Following medical malpractice or an injury caused by mistakes during treatment, better communication with patients is key to helping them cope with and resolve the medical injury, according to the findings of a new study.
In a report published last week in the medical journal JAMA Internal Medicine, Australian researchers indicate that overall, patients reported having positive experiences after a medical injury, but there was room for improvement because the doctors and staff often show a lack of empathy concerning the issue, and fail to communicate information about how the underlying cause of the mistake was resolved to prevent recurrence with other patients.
Researchers interviewed 40 patients, family members, and hospital staff who had been a part of a patient injury due to a medical mistake. Interviews were conducted January 6, 2016, through June 30, 2016, at three U.S. hospitals which operate communication and resolution programs (CRPs).
A total of 30 patients and family members were included, 27 patients who experienced injuries attributed to medical error received compensation for the injury.
A total of 60% of patient and family member participants, 18 of 30, reported positive experiences with communication and resolution programs at hospitals. Those patients continued to receive care at the hospital where the medical injury initially occurred.
Overall, patient satisfaction was highest when communication from the hospital and staff were “empathetic and non-adversarial,” including negotiations concerning compensation for the medical malpractice injury.
Researchers also concluded patients have a strong need to be heard after suffering a medical malpractice injury. This need is often unmet by hospitals and doctors. Most patients and their families expected their doctor to listen to their concerns without interrupting during those conversations about the injury event.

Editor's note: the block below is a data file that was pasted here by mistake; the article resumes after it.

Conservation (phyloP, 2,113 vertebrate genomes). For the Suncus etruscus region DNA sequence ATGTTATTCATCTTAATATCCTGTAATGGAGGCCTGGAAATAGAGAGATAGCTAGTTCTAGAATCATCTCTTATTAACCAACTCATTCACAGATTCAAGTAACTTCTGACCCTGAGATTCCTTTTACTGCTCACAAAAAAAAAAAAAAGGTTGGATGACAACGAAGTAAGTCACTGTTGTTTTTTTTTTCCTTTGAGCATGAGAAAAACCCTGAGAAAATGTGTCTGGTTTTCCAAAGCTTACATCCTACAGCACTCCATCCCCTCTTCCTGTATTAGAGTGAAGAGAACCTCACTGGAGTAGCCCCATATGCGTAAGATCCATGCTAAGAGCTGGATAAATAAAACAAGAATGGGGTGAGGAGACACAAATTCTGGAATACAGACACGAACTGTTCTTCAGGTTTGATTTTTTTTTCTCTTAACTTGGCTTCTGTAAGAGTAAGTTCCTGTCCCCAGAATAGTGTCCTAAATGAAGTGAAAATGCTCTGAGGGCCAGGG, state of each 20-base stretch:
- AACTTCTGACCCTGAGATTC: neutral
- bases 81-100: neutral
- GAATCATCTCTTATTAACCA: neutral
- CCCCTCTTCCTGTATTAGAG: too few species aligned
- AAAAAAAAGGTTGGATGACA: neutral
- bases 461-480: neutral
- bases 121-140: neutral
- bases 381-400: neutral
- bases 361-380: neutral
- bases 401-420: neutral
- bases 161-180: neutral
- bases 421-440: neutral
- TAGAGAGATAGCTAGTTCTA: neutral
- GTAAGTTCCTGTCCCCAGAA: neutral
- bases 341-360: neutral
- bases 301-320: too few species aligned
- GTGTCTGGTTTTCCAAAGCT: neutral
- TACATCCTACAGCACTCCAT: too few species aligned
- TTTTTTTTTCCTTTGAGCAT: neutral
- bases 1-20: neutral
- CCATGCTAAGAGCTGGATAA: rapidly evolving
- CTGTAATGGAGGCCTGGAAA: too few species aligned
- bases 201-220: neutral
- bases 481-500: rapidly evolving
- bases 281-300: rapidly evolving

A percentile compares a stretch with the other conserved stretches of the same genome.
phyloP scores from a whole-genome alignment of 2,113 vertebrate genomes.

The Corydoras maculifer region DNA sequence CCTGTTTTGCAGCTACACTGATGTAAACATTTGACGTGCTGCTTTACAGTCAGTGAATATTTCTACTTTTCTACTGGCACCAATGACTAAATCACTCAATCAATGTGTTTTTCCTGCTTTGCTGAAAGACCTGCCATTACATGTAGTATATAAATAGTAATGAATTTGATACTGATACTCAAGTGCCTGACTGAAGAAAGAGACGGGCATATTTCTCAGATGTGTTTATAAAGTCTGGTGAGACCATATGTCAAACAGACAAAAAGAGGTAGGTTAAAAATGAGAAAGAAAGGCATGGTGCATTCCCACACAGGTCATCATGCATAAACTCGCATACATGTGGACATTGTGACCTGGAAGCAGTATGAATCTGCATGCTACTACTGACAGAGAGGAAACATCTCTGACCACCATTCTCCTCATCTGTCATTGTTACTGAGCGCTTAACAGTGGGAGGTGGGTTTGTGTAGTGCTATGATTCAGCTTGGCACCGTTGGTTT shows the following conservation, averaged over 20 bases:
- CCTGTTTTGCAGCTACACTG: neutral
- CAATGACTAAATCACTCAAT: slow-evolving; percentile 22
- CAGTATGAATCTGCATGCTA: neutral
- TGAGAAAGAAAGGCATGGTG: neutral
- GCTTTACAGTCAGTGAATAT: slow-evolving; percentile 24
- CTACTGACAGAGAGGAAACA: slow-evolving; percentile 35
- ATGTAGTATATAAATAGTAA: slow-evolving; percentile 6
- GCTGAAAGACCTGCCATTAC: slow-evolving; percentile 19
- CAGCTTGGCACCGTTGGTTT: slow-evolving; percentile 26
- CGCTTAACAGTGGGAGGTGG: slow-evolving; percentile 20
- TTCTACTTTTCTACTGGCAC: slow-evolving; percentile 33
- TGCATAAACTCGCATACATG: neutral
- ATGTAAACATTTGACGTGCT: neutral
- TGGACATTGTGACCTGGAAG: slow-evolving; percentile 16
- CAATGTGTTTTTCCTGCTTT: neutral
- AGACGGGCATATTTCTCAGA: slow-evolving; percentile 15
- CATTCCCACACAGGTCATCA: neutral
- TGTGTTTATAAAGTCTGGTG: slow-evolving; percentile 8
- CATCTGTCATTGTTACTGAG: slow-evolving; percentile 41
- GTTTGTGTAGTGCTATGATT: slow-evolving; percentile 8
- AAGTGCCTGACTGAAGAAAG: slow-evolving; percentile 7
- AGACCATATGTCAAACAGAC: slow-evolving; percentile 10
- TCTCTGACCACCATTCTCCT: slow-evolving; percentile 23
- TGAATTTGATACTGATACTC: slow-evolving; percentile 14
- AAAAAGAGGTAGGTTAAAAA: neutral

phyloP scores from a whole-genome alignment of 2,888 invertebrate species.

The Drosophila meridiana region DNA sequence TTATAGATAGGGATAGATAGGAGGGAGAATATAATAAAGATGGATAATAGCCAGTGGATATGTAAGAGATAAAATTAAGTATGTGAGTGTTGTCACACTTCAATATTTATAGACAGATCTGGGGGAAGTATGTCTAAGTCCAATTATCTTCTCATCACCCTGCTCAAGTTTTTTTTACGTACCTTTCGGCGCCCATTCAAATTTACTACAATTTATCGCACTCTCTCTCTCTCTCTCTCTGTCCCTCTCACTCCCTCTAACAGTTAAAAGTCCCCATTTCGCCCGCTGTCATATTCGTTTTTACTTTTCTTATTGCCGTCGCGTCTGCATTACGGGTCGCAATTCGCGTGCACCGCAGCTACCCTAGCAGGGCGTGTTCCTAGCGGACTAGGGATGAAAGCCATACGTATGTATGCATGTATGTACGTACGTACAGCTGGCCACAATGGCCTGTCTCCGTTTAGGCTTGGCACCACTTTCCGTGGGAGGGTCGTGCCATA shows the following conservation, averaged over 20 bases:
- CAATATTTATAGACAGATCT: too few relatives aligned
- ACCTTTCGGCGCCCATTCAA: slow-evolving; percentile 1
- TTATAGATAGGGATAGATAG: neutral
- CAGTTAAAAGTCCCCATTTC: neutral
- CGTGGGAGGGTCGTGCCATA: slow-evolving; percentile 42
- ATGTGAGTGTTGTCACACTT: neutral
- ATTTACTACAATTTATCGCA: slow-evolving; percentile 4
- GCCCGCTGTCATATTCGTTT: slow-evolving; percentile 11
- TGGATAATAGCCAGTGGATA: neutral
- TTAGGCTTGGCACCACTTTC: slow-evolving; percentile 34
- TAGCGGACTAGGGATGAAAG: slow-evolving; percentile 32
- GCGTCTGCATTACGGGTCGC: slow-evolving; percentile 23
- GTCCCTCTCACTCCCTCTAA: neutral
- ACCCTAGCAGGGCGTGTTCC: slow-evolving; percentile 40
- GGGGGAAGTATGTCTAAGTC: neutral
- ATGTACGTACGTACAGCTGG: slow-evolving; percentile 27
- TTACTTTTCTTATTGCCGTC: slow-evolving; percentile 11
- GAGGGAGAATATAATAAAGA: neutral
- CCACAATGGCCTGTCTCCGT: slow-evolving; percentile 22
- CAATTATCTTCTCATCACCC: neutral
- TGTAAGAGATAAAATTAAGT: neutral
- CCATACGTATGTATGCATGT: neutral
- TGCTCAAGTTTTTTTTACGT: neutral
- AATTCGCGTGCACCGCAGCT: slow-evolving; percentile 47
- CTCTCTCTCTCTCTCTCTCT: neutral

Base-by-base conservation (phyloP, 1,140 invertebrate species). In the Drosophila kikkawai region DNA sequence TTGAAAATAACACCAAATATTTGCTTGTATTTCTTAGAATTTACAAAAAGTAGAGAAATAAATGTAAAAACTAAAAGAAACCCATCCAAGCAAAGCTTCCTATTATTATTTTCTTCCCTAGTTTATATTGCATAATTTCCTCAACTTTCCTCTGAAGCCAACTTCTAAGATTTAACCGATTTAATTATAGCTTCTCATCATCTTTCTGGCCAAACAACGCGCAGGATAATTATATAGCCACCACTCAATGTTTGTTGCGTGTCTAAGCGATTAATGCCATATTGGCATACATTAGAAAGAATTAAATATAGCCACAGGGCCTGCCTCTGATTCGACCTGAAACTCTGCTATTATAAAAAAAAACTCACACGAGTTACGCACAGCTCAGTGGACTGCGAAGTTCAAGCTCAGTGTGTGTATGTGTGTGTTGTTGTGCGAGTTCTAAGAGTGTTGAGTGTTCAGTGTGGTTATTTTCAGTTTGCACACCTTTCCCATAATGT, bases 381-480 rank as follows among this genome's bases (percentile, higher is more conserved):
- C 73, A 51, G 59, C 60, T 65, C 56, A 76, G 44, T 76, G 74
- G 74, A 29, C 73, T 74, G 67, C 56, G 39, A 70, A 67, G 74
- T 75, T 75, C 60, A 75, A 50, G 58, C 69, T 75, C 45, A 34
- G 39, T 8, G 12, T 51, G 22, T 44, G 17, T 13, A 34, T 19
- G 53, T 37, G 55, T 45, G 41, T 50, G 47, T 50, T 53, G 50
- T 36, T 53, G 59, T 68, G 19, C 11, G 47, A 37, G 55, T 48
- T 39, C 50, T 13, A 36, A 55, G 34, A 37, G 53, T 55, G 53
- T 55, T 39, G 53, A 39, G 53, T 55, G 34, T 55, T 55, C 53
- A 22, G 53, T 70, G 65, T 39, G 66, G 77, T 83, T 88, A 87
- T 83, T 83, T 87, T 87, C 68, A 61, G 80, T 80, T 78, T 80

Patients and families also reported hospitals rarely communicated information about efforts to prevent medical injury recurrences. The majority of patients and families surveyed believed it was helpful to involve an attorney in the discussions concerning their medical malpractice injury.
About 50%, or 16 of the 30 patient and family respondents said their conversations with the hospital were ”adequate.”
Of the 30 patient and family members interviewed, 17 respondents reported the monetary offer concerning the injury was not “sufficiently proactive.”
Patients and families also really wanted to know what the hospital planned to do to prevent the same injury from happening again to other patients, but hospitals often failed to communicate this. Of the 30 patient and family members, 24 respondents said they received no additional or follow-up information about safety improvement efforts.
Researchers indicated there were significant opportunities available for hospitals to provide responses to patients and family members concerning medical injuries. The responses should be more patient-focused and highlight empathy for the patient injury and experience, they concluded.